Time flies when you’re having fun!

WOW! Has it been 4 months already? I guess I have work to do on blogging…

This post is about what happened between my last post in December and now, in April.

I set out to create a new Software Factory (SF) solution to generate REST micro-services. I was expecting this would take a couple of weeks. The goal was to talk about that in my blog after. It took a couple of weeks, and then I generated new services for the SF component models. (11 services, 2023 files, 58,523 lines of code)

But then I needed to host those services; I had to figure out the hosting environment. Before that, I was hosting containers using docker-compose. It worked for a couple services, but I was definitely not set up for micro-services. So I decided to build a Kubernetes cluster because that is easy, right?

So, I installed Kind on an unused desktop; I had to set up a database and a message queue as containers for my services to use; that was an interesting introduction to stateful sets. Best practices recommend using external storage, so setting up NFS volumes pointing to another server was another fun activity. I also had to figure out volume claims and ingress. And I wanted to automate my deployment, so I set up ArgoCD. So another solid couple of weeks, we’re consumed there.

Now my services we’re all up and running, I could (and I do) re-generate / re-deploy them at will. But my client applications were no longer compatible with the new REST interface.

So, I create two new SF solutions to generate client libraries, one for .net and one for Angular. And then generated all client libraries. In total, I have 34 interfaces for my 11 micro-services. The C# library is (34 NuGet packages, 809 files, 38,225 LOC) and for Angular (34 npm packages, 880 files, 43,547 LOC). So I spent another couple of weeks on that.

it was time to re-write a significant portion of the Software Factory

That is good, but client libraries are pretty useless by themselves. Both the current version of the Software Factory as well as my client application used to edit the SF data we’re not compatible with the new micro-services.

While the Software Factory is a fantastic tool, and it probably writes 80% of my code right now, I had a lot of issues with it. But the main one is that I needed to be able to host it as a container in my Kubernetes cluster. In its current form, it was designed to generate files directly in my working folder on my desktop. That, combined with the change in service interfaces, meant it was time to re-write a significant portion of the Software Factory.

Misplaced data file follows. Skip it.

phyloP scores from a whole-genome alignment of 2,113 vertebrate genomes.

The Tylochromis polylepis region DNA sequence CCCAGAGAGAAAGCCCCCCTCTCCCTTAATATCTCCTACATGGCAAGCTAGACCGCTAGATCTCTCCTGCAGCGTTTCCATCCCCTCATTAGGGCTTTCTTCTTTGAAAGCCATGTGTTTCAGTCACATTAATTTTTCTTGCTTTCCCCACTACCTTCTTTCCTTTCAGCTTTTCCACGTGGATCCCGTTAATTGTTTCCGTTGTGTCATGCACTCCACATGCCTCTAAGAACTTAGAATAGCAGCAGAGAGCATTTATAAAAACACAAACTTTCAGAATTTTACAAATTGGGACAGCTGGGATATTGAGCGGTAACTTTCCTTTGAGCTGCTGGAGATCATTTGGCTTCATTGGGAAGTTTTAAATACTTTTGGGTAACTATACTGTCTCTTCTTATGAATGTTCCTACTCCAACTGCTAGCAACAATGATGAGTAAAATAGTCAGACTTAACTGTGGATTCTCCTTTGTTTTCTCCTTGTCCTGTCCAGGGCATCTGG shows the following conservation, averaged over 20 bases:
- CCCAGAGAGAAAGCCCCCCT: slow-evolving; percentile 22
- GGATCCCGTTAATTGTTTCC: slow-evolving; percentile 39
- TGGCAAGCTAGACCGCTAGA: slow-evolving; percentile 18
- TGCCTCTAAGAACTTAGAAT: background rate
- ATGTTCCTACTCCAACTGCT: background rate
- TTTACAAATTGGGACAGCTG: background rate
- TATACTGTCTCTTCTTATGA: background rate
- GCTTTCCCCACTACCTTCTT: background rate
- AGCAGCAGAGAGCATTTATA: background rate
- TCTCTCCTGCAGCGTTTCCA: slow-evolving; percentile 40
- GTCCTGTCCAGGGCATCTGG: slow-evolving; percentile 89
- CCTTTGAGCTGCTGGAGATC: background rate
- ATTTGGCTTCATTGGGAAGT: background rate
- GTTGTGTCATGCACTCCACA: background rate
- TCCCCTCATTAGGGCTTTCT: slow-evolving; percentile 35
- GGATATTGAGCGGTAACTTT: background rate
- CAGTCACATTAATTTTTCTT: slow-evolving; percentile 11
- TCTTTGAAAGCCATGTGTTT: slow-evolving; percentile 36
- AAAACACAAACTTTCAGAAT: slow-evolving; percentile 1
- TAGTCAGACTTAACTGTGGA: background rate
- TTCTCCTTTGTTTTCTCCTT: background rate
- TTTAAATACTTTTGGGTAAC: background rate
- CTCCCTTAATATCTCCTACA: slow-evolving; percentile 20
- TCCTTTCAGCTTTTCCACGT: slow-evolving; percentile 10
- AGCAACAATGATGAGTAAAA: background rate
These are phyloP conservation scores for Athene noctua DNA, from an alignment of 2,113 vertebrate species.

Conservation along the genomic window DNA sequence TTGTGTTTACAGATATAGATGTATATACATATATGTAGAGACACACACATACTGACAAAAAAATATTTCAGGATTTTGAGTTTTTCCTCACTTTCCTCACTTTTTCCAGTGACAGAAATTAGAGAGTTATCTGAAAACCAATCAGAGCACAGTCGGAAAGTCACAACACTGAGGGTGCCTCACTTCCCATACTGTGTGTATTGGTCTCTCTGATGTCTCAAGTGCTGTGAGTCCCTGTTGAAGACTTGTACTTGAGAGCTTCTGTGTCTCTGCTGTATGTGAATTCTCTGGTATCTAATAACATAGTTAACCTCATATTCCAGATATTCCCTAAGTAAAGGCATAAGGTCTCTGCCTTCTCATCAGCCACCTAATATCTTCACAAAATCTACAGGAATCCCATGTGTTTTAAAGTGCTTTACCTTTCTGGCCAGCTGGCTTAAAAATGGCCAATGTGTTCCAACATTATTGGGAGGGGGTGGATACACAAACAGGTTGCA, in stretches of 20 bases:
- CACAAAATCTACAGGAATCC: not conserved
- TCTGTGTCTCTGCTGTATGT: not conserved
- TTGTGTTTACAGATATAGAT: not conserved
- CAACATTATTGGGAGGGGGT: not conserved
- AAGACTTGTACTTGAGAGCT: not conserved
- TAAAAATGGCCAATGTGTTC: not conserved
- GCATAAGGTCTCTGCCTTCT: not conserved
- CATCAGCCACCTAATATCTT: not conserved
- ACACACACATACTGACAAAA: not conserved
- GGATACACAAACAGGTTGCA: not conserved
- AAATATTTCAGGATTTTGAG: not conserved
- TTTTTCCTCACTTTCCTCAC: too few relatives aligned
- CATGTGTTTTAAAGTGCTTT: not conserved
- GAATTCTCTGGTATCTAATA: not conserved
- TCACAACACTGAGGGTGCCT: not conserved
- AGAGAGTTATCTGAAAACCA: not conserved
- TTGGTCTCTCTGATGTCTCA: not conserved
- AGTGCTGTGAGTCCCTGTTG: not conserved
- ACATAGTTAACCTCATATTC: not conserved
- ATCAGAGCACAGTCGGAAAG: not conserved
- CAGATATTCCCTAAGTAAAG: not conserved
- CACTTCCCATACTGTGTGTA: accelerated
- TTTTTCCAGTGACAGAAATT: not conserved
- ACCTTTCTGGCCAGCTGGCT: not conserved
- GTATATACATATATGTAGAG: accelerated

I spent another couple of weeks re-writing the core engine to use the new service format. While I was at it, I used the opportunity to re-factor several complicated systems to reduce coupling and make the code more manageable. There is still work to do, but I need data before I can complete and start using this new version of the SF.

The SF is a data-driven mechanism. It needs access to large amounts of data in the form of models, and solutions, build information and generate a lot of results. I already have this information available in the current version of the SF. I needed to move this data into the new micro-services.

SF is a data-driven mechanism

So I created a migration tool to move data from the current SF services into the new SF micro-services. Of course, it is not a one-to-one migration, and I had to fill the gaps.

Having data is great, but I needed to be able to manipulate it. The client applications I was using were not compatible with the new client libraries, so I set out to update my fleet of client applications.

Re-writing all those applications is a lot of work. And, because I don’t like to write code when I can generate it, I looked towards the SF for help. I already had a prototype SF solution for creating Angular applications. So I spent a couple of weeks tweaking the solution and tried to generate as much of my client applications as possible.

The SF is a tool I use every day

It turned out to be a great help. So far, I have generated 9 Angular applications (1215 files, 41,666 LOC). The generated code is about 80% usable without modification. I then have to manually integrate them into a framework that I created and fix it to ensure that functionality works as I expect it. So far, I have 4 of those applications deployed to the Kubernetes cluster and working.

The SF is a tool I use every day. I use it to create the next generation of the SF, which will allow me to generate even more and better code. In the past 4 months, the SF generated 150K LOC that I didn’t have to write on this project alone. But the best part is that I can re-use this mechanism to generate more micro-services, client libraries, and Angular applications.

Before I started writing this post, I knew I had been busy, but writing it down made me realize the scope of everything I have done; now, I understand why I found it challenging to find time to write a blog post. Hopefully, I will be more diligent about that in the future…

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